They love technology. They grew up using the Internet. They are used to instant results. Many have sizable student loan debt. We’re talking about Millennials. This term typically refers to those individuals, in this case, Americans, born between 1982 and the early 2000s.
The next generation of America is different from their parents. According to Forbes, they also represent “the biggest generation of customers ever,” some 80 million strong in the United States. A recent Adroit Digital study of 2,000 Millennials (18-33) revealed data about this group that could prove insightful as dealers attempt to market to the iPhone savvy crowd.
Brand loyalty played a large part in this study. 64% of Millennials surveyed indicated that they were as much or more brand loyal than their parents. 77% indicated that they evaluate brands using criteria different than their parents and 24% percent believe that they are more brand loyal than their parents. This underscores the importance of carefully crafting your company perception and image to give this group a strong brand to support and ultimately, buy from.
It’s helpful to know what may cause Millennials to select a new brand. The chart (pictured below) indicates the reason why a new brand is given a chance.
It should serve as no surprise that a generation often facing sizable student loan debt while working their first few jobs out of college is concerned about price. However, for those not convinced that going digital is the answer, take a look at the lowest ranking member of this graph: traditional advertising. Two of the top three are arguably within the realm of a dealers’ control, and to some extent go hand in hand. A dealership with an outstanding reputation will likely be in a stronger position to build value than one with a Google review page full of negative experiences. I'll have more on that later on.
One thing to consider is that if your dealership isn’t advertising though “mobile channels, smartphones, and tablets,” 39% of Millennials see your brand as outdated and undesirable. I know; it’s a harsh generation. The good news is that the same study found that 35% of this group still view TV Advertising as the most influential advertising channel compared to 32% who said the same about social advertising. The bottom line: Millennials can still be reached to some extent via TV, however, I would caution that many of them view “TV ads” as those commercials that they can skip while watching shows on their iPad.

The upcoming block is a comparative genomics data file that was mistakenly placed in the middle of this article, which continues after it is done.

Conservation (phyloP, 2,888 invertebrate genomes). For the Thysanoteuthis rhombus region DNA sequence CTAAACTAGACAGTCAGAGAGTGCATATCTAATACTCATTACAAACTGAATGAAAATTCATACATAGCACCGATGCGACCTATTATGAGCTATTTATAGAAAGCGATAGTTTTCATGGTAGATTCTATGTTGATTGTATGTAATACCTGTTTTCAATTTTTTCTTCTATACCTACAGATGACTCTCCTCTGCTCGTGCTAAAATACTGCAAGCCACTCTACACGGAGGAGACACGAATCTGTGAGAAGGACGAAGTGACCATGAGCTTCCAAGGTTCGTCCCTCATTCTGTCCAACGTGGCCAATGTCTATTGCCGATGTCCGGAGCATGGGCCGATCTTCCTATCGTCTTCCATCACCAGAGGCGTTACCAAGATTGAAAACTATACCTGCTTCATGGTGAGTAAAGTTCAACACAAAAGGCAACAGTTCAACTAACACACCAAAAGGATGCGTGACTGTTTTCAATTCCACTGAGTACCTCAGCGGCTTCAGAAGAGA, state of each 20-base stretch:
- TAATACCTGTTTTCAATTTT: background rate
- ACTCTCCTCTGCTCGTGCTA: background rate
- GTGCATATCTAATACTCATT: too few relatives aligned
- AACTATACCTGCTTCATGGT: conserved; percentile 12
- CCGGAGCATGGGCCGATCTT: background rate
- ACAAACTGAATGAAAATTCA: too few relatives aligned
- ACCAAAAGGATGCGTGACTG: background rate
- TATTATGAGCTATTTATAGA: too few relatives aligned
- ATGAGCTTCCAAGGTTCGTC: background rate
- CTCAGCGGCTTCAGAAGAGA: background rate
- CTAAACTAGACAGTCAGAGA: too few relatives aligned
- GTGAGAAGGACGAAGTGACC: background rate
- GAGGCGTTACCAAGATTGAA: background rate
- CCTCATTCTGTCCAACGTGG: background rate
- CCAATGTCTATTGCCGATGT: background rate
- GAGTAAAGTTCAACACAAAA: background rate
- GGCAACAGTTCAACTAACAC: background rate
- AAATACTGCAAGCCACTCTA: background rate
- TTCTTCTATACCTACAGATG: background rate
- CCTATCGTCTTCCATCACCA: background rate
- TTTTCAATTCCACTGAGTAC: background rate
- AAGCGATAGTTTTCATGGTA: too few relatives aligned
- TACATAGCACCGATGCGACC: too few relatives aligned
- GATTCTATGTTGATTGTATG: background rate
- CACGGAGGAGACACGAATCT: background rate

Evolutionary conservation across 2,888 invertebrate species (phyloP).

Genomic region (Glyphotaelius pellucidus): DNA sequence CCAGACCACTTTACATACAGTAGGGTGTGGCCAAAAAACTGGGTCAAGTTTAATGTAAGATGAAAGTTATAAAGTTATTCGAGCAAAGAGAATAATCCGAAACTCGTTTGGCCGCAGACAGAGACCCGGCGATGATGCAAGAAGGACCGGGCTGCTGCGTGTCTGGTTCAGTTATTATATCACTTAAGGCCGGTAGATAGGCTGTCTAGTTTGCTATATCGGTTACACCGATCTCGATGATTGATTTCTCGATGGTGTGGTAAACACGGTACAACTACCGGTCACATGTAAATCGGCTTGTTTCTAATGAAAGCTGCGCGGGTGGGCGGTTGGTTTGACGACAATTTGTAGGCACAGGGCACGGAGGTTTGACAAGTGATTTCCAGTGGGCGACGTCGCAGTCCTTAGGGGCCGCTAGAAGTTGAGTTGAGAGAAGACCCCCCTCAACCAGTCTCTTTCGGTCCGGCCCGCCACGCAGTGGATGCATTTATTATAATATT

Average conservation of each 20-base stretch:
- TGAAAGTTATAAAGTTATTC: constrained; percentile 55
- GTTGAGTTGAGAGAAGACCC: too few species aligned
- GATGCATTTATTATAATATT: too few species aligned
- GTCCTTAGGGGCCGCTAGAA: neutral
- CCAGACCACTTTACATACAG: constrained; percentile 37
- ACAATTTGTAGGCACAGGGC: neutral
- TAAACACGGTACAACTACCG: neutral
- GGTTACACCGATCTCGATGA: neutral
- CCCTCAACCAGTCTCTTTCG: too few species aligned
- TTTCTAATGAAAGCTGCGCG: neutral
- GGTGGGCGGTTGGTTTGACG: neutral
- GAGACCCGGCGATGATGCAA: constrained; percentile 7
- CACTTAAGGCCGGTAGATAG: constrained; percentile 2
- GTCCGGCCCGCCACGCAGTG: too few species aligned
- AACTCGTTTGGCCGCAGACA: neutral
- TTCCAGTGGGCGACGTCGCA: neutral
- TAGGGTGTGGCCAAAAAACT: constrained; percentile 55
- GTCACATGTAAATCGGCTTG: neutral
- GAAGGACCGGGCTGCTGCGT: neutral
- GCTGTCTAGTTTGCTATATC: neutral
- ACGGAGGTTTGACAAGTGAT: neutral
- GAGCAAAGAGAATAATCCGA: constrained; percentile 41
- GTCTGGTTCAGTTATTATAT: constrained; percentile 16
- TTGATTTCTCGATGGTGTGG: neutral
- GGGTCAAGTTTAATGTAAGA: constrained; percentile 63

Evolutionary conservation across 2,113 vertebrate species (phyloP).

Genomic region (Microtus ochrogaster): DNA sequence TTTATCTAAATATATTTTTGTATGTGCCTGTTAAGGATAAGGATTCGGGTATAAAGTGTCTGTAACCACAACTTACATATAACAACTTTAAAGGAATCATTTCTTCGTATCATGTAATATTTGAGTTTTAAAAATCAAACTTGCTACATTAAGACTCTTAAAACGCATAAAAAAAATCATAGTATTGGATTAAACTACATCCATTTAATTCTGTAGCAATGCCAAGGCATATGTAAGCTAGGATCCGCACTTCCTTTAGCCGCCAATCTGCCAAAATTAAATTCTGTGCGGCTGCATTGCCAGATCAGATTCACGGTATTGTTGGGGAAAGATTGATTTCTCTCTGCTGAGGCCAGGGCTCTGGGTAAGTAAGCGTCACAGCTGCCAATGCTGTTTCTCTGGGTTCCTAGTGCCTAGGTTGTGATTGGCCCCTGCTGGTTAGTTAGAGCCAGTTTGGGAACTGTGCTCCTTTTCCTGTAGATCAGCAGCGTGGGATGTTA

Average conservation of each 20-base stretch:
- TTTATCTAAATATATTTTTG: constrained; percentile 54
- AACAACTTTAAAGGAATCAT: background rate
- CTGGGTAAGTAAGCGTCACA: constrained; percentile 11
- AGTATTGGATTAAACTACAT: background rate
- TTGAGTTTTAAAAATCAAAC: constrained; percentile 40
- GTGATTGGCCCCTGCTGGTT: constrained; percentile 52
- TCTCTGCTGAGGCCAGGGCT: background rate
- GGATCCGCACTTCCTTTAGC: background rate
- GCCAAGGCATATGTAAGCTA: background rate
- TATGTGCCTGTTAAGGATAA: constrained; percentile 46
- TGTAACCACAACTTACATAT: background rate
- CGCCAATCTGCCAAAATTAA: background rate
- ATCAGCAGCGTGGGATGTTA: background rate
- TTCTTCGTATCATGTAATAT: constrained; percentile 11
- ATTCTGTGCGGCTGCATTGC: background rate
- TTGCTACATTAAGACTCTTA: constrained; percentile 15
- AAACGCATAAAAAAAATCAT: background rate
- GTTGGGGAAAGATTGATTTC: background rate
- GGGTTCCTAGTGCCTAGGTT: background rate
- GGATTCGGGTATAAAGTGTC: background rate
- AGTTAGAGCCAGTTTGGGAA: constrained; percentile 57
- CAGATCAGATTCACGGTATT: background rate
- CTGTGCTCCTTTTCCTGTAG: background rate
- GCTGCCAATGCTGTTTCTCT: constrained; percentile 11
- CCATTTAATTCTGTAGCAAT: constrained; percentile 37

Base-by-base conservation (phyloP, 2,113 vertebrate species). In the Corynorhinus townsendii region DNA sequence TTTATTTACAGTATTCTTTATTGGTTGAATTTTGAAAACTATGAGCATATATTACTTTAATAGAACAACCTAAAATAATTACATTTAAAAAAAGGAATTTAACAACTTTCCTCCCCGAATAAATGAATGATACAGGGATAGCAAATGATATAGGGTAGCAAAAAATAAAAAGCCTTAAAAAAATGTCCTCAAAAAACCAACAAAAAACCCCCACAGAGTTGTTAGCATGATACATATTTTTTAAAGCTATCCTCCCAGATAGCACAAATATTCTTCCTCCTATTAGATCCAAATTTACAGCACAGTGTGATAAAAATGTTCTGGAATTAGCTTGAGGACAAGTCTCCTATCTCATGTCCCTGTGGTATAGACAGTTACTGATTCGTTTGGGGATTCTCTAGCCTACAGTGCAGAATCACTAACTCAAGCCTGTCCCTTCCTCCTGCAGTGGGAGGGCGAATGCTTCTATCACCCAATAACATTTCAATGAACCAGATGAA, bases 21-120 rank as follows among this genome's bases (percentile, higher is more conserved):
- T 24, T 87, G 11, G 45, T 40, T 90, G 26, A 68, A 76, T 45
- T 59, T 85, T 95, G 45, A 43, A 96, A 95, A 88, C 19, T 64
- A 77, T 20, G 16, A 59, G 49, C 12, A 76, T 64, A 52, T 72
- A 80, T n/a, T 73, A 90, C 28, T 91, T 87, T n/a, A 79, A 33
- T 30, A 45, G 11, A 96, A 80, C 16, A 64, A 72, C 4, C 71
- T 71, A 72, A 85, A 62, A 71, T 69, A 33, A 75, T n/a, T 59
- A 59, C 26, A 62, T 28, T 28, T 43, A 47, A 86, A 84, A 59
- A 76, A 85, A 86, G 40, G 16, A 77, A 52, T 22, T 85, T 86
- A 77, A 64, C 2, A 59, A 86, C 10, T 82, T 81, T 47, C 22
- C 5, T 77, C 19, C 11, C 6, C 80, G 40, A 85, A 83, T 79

Whether it’s a smart device or laptop posting, Millennials love to communicate. From, a marketing perspective, they want to digitally interact with “you," meaning your brand. 44% of those polled “want to have open dialogue with brands through social channels.” This means engagement. If a customer poses a question on one of your company’s social accounts, are they responded to? Is that response given in a way that shows that it’s a real person, not a rote response coming from your dealership? Improvements in reputation and perceptions can happen one response at a time. The data suggests that this generation seems willing to engage with companies who are fluent in social media communication.
That willingness to communicate means that you are willing to use your social platforms as a voice in times of success as well as trial. “52% of Millennials want brands that are willing to change based on consumer opinion and feedback to maintain future relevance.” There are a lot of ways to read that finding. Among other things, it says that over half of this generation wants to know that a company is listening to them. If customers post the same complaint on your social channels over and over and it’s something that you can feasibly change, will you do it? Will you explain why you can't change it? Does your response show that you value feedback?
Finally, the Adroit Digital study found that, “38% of Millennials will switch brands if a company is found to have bad business practices.” Customers have stayed away from businesses for this reason for years. However it’s different now. Your dealership could be losing customers before they come on the lot because of a bad experience leading to a bad review and thus negative association with your brand. Here’s how it goes down: Millennials will just look up your business on their phone and read the reviews. A 2013 Dimensional Research Survey found that 90% of consumers are influenced by seeing positive online testimonials, while 86% were influenced by seeing negative ones. While that stat doesn’t refer to Millennials, it certainly speaks to their behavior. It’s critical to not only take online reviews seriously, but to have someone monitor and respond to them.
What do you think?
Do you agree?
Do dealers need to craft strategy specifically for Millennials?